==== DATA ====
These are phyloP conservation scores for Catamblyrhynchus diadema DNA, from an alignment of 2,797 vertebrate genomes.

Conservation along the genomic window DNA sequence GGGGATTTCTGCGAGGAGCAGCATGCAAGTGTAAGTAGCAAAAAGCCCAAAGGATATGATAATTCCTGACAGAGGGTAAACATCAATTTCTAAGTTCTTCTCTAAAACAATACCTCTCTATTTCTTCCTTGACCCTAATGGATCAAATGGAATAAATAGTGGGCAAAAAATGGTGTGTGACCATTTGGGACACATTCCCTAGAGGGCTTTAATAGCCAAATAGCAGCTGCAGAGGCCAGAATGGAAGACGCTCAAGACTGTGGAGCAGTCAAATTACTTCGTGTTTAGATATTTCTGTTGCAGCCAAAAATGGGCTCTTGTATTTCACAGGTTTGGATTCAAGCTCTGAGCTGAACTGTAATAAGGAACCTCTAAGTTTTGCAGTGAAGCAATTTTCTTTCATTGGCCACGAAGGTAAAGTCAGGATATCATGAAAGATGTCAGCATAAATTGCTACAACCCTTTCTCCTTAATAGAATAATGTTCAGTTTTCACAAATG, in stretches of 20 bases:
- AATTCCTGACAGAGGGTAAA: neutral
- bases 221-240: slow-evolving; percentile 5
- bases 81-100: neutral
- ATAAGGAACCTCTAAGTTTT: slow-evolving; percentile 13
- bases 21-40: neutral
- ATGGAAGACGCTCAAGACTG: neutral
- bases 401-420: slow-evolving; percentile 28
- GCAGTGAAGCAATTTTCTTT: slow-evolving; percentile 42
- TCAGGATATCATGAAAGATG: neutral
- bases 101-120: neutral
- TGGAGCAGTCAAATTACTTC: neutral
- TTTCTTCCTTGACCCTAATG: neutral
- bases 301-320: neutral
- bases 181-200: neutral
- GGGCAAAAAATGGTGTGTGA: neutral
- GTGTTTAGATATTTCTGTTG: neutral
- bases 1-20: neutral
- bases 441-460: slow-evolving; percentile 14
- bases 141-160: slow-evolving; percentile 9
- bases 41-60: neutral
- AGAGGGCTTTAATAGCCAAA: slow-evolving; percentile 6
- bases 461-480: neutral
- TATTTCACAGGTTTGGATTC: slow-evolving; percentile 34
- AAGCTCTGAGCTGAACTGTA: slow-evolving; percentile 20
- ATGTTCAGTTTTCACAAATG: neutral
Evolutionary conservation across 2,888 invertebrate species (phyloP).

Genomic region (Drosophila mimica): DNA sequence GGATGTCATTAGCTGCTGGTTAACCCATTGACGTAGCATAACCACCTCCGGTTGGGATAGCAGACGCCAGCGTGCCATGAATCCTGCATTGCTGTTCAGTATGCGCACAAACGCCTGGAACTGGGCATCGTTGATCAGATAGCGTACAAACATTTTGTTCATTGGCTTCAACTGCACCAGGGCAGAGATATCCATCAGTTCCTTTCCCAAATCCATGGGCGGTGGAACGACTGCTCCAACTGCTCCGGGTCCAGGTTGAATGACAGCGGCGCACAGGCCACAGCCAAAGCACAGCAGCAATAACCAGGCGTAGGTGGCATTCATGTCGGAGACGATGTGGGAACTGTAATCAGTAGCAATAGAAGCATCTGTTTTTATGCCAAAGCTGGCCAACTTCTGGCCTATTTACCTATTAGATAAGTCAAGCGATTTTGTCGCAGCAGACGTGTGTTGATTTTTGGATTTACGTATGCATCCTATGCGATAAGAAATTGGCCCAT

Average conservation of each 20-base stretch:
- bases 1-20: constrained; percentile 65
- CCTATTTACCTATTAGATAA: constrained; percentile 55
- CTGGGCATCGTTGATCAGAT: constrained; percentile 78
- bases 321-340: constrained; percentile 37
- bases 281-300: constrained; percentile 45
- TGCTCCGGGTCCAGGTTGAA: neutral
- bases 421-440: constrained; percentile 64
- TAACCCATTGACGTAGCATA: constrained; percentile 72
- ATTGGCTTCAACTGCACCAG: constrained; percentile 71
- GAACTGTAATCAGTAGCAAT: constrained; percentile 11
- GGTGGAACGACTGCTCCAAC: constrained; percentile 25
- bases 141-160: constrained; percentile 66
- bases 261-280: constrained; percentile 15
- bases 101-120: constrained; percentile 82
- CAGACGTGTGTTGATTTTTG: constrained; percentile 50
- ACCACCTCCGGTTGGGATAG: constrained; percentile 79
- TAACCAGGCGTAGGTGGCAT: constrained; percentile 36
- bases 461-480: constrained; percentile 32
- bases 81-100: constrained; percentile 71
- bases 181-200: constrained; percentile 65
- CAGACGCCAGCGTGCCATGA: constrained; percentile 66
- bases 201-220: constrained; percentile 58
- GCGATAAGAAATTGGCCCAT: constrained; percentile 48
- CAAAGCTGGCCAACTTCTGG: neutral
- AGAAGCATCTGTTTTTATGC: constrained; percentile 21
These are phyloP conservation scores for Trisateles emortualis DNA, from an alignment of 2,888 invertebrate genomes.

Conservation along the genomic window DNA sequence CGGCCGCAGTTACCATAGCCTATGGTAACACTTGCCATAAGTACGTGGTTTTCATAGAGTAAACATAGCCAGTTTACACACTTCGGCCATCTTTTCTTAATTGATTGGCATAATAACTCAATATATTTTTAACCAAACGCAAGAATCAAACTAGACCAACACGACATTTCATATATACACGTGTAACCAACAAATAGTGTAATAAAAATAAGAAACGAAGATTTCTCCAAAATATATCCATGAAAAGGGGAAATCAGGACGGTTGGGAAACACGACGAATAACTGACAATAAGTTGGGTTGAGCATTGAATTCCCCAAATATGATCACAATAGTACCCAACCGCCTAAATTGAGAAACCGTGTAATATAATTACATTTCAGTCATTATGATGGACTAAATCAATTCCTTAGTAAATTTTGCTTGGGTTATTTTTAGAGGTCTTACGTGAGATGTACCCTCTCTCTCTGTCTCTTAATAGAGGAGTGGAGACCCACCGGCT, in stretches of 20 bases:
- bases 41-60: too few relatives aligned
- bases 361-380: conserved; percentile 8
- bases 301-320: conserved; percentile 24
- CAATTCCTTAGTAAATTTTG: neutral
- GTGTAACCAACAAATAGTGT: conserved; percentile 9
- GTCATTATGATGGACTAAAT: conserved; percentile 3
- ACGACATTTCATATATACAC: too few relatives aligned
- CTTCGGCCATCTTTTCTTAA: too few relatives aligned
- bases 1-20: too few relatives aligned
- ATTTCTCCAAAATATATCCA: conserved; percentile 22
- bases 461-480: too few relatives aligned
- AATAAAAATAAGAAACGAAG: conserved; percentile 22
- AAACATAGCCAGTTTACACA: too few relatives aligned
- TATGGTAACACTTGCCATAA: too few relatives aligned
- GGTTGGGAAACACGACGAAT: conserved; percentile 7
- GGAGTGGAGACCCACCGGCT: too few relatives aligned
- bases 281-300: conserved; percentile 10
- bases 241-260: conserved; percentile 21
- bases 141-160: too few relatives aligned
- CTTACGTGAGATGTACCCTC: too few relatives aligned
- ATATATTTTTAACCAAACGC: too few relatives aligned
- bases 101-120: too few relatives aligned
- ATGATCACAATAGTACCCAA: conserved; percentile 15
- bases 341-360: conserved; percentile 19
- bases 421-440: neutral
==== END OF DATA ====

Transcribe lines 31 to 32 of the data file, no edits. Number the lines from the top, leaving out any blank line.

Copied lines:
- bases 1-20: constrained; percentile 65
- CCTATTTACCTATTAGATAA: constrained; percentile 55